Niall posed an interesting question on the previous thread, which I thought might be worth responding to in a bit of detail...
"You know, these kinds of discussions usually take place between people who post on blogs about politics, and one characteristic that unites these people is that they are much more likely than your average citizen to be hyper-partisan.
So let me come to the discussion from another angle. I was speaking last week with my aunt who is a floating but generally centre-left voter. She lives in Glasgow Kelvin (note that this is the only part of Glasgow where the Greens are putting up a candidate: Patrick Harvie).
Her thoughts "I think the Greens have good policies and I like Patrick Harvie so I will vote for him for my MSP. But I will also vote SNP on the regional list because I want to see Nicola Sturgeon back as first minister"
I remarked that considering her two objectives it would make more sense, because her votes would be more efficient and effective, to vote the other way around: SNP on the constituency ballot, Green on the regional ballot. Was that wrong?"
My own view is that Niall is half-right and half-wrong. It's certainly true that Patrick Harvie doesn't have a hope in hell of actually winning the Glasgow Kelvin constituency outright (he's presumably standing as a candidate to make an investment for the future) and that his chances of returning to Holyrood as an MSP depend entirely on list votes. So, if your number one priority is getting Harvie re-elected, you should vote Green on the Glasgow regional list. But that's the nub of the matter - you really have to choose a number one priority, because the Additional Member System (unlike the Single Transferable Vote system used in local elections) doesn't really lend itself to pursuing two entirely different priorities simultaneously, except in a relatively narrow range of circumstances. If the first priority of Niall's aunt is instead to see Nicola Sturgeon as First Minister, she should probably vote SNP on both ballots. There really is no way of giving equal weight to both of her specific objectives, because depending on how the election result turns out (and that's unknowable at the moment you actually cast your vote) a Green list vote could harm the SNP. Remember the example of the North-east in 2011, when a relatively small amount of switching from SNP to Green/SSP/Solidarity could have cost the SNP the final list seat, and handed it to the Tories.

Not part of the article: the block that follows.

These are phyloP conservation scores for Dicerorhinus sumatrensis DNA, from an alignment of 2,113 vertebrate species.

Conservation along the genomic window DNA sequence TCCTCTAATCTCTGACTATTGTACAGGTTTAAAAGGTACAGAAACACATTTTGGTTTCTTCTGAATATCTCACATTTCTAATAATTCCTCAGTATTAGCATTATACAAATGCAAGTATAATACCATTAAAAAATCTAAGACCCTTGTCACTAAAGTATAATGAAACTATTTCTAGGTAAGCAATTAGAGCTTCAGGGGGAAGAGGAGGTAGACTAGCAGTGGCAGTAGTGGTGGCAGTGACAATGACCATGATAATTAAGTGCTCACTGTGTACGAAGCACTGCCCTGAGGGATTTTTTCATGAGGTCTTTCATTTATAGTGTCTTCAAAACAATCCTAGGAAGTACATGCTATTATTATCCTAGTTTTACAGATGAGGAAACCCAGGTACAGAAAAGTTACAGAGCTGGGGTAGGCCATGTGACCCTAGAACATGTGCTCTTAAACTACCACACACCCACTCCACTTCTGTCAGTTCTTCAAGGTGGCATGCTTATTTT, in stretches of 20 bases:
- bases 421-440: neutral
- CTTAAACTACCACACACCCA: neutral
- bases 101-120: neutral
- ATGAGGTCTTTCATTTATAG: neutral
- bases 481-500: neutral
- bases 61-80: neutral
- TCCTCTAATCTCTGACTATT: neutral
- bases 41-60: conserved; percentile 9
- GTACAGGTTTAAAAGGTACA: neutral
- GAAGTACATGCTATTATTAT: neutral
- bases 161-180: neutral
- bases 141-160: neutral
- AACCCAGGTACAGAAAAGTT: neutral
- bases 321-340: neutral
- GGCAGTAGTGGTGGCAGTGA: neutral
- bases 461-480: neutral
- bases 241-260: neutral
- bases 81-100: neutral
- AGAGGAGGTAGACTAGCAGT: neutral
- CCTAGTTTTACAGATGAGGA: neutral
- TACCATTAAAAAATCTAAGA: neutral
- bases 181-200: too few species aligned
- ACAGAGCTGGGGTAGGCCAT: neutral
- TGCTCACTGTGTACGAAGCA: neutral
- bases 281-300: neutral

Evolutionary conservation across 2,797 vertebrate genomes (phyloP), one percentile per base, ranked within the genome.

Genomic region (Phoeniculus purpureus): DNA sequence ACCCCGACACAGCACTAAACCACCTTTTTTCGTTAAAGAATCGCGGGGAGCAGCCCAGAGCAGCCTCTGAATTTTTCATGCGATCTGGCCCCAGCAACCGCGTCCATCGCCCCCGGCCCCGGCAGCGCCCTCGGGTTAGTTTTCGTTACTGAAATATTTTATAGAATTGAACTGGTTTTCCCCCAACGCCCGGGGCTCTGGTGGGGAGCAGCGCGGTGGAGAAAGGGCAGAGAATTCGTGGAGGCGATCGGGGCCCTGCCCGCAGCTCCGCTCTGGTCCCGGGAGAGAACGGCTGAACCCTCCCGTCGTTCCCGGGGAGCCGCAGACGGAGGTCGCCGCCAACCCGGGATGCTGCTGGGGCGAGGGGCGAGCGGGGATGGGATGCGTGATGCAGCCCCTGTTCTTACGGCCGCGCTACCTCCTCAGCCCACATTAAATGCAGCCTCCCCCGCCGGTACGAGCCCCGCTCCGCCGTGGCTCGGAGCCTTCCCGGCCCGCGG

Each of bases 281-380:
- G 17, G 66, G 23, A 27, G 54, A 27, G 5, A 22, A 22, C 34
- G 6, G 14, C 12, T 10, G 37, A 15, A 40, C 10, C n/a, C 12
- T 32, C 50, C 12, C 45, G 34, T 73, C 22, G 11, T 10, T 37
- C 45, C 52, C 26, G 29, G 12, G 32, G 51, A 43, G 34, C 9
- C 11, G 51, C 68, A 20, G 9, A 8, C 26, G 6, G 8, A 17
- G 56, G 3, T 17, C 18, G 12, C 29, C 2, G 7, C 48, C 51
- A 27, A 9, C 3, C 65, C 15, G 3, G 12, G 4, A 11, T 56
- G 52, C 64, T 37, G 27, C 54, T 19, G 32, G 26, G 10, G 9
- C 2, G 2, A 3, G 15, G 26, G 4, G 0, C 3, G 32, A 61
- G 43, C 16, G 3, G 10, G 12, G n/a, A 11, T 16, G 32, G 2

You might be looking for an example of the small number of circumstances that allow a voter to do something a little more sophisticated with AMS. Well, in a normal state of affairs, when no party is too dominant in the constituencies (ie. not this year), you can be reasonably confident that how you vote in any individual constituency is pretty unlikely to affect the overall composition of parliament. For example, if you live in an SNP/Conservative marginal constituency, the only effect of the Conservatives winning the seat would probably be to reduce the number of Tory list seats by one, and increase the number of SNP list seats by one - thus leaving the overall result totally unchanged. That might offer you a relatively 'free hit' on your constituency vote if you have a strong preference between the individual candidates. Imagine you're in Paul Kavanagh's situation, and can't bring yourself to vote for your local SNP candidate because of his views on gay marriage, or whatever. Voting against the SNP on the constituency ballot, but for the SNP on the all-important list ballot, might conceivably help 'replace' the candidate you don't like with a more palatable SNP candidate from the list. But that sort of opportunity is quite rare, because you don't have any control whatever over the ranking of the SNP's list candidates - that's predetermined by an internal ballot of SNP members. And even when an opportunity does crop up, there are still risks involved - albeit nowhere near as extreme as the risks of "tactically" giving your list vote to a fringe party like RISE, which is highly unlikely to win any list seats at all.
Just for clarity, what I've outlined above does not apply in this particular election. Because the SNP have a chance (and it is only a chance) of total constituency dominance, voting against the SNP on the constituency ballot might well cost the party "bonus" seats that they won't be compensated for on the list.
* * *
SCOT GOES POP POLL OF POLLS
Three new polls have been published since I last updated the Poll of Polls, with BMG entering the sample for the first time. The percentage changes are therefore a tad less glacial than normal.
Constituency ballot :
SNP 52.7% (+0.5)
Labour 19.7% (-0.7)
Conservatives 16.8% (+0.4)
Liberal Democrats 5.8% (n/c)
Regional list ballot :
SNP 46.2% (-0.4)
Labour 19.0% (-0.4)
Conservatives 16.8% (+0.6)
Greens 8.0% (+0.6)
Liberal Democrats 6.0% (-0.6)
(The Poll of Polls is based on a rolling average of the most recent poll from each of the firms that have reported Scottish Parliament voting intention numbers over the previous three months, and that adhere to British Polling Council rules. At present, there are six - Panelbase, Survation, BMG, YouGov, TNS and Ipsos-Mori. Whenever a new poll is published, it replaces the last poll from the same company in the sample.)